Saturday, September 19, 2009

Mt Koghi (La Cascade)

Today we went for a bit of a hike on Mount Koghi. It was fine, as hikes go- not too demanding, nice views etc. I only hurt myself once and it was my fault for thinking it would be more fun to slide down the steep gravelly bit on my heels (for the record, it was pretty fun, and the little bit of gravel rash was totally worth it). There was a nice little waterfall at the end of the path too.

Brendan at La Cascade
I took a few photos of the view on the walk and had some fun with the photostitch function on the computer when we got home. This program looks for overlapping parts of an image and uses them to stick several photos together to make a big panorama.

Pretty eh?

Octopussy (I ain't no)

On Friday, I cooked an octopus. Well to be precise I cooked half an octopus, for the following reasons:
1. Octopus (es? ii?) are big.
2. Octopus are not that cheap.
3. I really, really didn't want to have to deal with leftovers.
4. The less legs to strangle me with when I'm not looking, the better.

Lovely fishmonger at the market with my half an octopus.

So I got home from the market with a big bag of slimy legs. Not very appetising.

Big bag o'octopus.

Then I 'cleaned' the octopus, which means to remove the parts that are less appetising than the rest of the slimy tentacly edible bits.

Ink sac and.. umm... other bits.

Then I washed what was left and blanched it (rapidly boiled for a few minutes) which was a bit spooky, it looked like a big pissed off octopus head would come out any minute and get me.

Then (no pictures, this bit wasn't very interesting) I braised Mr. Octopus in the oven for about 4 hours as per the instructions I found on the internet. Afterwards all the fat and skin and suckers came off and I was left with the muscle.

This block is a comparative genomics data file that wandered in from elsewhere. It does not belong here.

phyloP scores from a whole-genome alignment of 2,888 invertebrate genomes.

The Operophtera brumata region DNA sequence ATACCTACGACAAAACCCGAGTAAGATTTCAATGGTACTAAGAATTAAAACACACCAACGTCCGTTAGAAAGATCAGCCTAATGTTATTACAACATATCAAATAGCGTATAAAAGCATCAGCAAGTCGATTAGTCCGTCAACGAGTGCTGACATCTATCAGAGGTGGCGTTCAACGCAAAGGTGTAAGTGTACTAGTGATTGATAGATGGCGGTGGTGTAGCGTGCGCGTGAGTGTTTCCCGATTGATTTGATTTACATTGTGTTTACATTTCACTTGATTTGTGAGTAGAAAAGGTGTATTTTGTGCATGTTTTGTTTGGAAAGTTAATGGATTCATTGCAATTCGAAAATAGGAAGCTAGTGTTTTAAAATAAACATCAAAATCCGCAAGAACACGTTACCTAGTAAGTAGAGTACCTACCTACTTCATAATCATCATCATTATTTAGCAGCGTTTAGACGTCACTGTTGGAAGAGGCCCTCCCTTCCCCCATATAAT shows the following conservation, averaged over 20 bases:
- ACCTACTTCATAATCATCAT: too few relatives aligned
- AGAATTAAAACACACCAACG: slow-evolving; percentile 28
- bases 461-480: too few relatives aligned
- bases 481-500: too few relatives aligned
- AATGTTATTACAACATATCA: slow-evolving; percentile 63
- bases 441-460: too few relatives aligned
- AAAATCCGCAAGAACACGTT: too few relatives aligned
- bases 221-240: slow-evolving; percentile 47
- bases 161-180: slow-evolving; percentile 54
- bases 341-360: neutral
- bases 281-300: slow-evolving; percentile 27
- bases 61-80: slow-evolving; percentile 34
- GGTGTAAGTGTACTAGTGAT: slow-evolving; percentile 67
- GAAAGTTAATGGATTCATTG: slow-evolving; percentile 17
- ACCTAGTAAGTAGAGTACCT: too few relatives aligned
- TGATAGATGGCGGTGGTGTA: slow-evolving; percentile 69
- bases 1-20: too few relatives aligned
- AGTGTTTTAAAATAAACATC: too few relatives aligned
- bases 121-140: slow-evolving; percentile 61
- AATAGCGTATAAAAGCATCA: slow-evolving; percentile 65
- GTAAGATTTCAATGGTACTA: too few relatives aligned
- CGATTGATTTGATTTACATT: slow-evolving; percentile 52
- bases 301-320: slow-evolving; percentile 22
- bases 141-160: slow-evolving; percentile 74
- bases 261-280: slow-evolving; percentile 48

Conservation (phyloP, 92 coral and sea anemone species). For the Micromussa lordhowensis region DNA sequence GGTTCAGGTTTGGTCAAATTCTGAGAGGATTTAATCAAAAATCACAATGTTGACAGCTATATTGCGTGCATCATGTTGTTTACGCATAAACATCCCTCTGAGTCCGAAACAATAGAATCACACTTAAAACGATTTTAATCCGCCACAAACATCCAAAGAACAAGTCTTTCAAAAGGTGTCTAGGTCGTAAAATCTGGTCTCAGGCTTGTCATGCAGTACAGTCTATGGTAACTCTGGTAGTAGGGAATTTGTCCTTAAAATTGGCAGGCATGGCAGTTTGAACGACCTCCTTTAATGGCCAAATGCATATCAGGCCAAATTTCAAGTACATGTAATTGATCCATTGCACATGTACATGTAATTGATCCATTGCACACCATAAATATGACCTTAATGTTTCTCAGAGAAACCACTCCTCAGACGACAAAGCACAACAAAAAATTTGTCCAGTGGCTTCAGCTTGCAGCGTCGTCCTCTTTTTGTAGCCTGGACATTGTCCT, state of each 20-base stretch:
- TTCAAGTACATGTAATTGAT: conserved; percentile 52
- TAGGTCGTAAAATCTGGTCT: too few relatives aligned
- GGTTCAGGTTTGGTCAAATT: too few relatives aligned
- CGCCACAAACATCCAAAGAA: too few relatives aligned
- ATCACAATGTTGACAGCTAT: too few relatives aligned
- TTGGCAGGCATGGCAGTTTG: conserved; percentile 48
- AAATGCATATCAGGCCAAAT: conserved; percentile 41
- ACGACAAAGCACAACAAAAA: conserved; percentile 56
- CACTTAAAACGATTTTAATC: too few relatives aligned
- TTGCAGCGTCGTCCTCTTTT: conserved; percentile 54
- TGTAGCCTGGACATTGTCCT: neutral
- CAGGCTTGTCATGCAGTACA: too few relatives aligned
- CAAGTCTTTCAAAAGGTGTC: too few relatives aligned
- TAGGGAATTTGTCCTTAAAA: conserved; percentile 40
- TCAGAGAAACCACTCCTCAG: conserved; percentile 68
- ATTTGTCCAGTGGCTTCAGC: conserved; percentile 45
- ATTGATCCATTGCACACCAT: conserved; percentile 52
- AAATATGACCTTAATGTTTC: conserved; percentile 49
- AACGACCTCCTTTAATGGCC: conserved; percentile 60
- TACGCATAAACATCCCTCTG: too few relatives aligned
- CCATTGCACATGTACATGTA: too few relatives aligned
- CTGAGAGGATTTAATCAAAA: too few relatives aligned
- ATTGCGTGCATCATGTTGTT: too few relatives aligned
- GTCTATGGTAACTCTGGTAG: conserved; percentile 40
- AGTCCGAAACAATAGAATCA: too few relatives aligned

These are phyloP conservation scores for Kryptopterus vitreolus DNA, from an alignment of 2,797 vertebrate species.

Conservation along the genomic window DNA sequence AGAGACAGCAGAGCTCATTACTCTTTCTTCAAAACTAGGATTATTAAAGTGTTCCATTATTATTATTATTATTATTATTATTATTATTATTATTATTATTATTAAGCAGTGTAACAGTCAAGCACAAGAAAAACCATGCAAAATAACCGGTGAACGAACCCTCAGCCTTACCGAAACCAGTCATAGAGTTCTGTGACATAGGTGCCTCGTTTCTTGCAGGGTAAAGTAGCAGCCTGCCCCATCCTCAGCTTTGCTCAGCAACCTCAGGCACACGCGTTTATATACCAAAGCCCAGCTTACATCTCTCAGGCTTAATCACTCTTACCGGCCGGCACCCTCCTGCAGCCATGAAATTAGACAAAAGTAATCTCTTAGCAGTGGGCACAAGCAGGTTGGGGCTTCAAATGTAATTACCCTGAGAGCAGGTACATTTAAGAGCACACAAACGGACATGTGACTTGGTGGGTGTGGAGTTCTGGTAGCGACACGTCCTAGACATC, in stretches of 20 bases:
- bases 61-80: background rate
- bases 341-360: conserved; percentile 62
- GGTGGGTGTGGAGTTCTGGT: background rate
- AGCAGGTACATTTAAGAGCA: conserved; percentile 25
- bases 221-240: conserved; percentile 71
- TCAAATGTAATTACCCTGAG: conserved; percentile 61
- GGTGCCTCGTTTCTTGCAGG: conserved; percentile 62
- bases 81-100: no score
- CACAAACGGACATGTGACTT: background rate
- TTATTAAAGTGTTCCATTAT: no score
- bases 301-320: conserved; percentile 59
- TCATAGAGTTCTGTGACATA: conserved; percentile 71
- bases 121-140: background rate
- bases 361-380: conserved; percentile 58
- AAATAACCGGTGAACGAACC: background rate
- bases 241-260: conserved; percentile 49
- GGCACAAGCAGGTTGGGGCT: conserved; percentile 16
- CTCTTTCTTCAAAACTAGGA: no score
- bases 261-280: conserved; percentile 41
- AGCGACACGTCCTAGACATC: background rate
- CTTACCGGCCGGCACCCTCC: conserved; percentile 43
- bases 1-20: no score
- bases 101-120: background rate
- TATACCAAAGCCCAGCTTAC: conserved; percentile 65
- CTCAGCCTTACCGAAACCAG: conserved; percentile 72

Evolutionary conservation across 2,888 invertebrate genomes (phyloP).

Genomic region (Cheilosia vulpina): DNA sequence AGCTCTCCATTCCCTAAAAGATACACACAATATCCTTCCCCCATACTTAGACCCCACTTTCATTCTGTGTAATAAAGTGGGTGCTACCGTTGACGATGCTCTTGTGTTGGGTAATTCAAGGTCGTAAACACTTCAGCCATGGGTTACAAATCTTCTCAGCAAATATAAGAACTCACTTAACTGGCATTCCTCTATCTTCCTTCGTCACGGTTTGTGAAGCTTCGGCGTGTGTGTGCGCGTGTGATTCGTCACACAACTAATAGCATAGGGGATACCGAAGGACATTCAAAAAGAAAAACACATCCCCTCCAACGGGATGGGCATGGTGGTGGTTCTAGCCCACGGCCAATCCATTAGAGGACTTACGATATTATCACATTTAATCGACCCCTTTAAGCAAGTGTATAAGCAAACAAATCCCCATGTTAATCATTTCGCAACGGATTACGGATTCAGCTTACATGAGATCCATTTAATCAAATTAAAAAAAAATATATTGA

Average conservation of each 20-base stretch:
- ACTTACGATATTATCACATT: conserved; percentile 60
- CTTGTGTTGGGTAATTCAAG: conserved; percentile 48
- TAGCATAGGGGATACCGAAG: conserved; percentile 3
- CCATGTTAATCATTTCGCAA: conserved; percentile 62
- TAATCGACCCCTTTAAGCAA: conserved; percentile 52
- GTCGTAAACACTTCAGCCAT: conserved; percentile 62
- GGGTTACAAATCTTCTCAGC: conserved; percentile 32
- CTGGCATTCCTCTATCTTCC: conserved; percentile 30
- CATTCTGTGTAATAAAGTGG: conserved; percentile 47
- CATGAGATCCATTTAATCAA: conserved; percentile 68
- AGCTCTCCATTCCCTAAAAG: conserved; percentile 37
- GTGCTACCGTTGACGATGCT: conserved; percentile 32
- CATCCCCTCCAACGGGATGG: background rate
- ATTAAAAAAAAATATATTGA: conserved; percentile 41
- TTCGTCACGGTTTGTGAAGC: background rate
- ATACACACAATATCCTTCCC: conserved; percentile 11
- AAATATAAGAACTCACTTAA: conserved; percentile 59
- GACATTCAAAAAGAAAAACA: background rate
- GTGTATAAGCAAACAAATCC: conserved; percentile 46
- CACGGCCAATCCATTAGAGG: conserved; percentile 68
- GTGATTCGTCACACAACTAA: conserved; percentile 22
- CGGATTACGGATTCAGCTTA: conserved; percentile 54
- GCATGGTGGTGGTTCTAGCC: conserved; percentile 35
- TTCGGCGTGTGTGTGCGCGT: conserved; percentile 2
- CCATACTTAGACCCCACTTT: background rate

All the nasty bits that came off after cooking- one tentacle worth.

I was left with a fairly disappointing amount of edible octopus which (luckily) looked nothing like what I started with. I sliced the tentacles in half-cm slices widthways and we had one tentacle in spanish style tapas with paprika and olive oil, and the other three in a salad with papaya and tomato and coriander. I had a couple of glasses of wine and forgot to take photos of the finished product, sorry. But if I had remembered, it looked a bit like this:

Photo of octopus tapas from www.

Next time I think we'll be eating something else.


A little while ago I thought I would try to cook rabbit. I hadn't cooked it before and it looked tasty in the recipe book.

Then I got the thing home from the butchers and had to carve it. Of course, it comes with its head and half its guts. Someone out there probably thinks those are the best bits. At this point I started to feel a bit sorry for it, sad little beast with it's paws chopped off.

Please don't eat me!!! Aaaarghhh!!!!!!

I got most of it organised (rabbit + wine + herbs + mushrooms + green olives in casserole dish, put in oven. Not hard) but it wouldn't stop looking at me resentfully.

That's what you get, silly human!
After all that the rabbit had the last laugh- it just tastes like chicken, only twice as expensive.

Sunday, September 13, 2009

Wood grubs and horse riding

Last weekend we went to Farino, about 1.5 hours drive from Noumea, for the wood grub festival..... where fair buxom wenches present your squirming lunch for your enjoyment.

Another grub, guv'nor?

Don't mind if I do!

Actually the truth is a bit more difficult. You have to catch your own grubs (though they are allegedly edible). We looked, and looked, and smashed up bits of wood with other bits of wood, but all we got was an angry centipede and a smashed thumb.

Marc-Andre and Brendan looking for some 'grub'.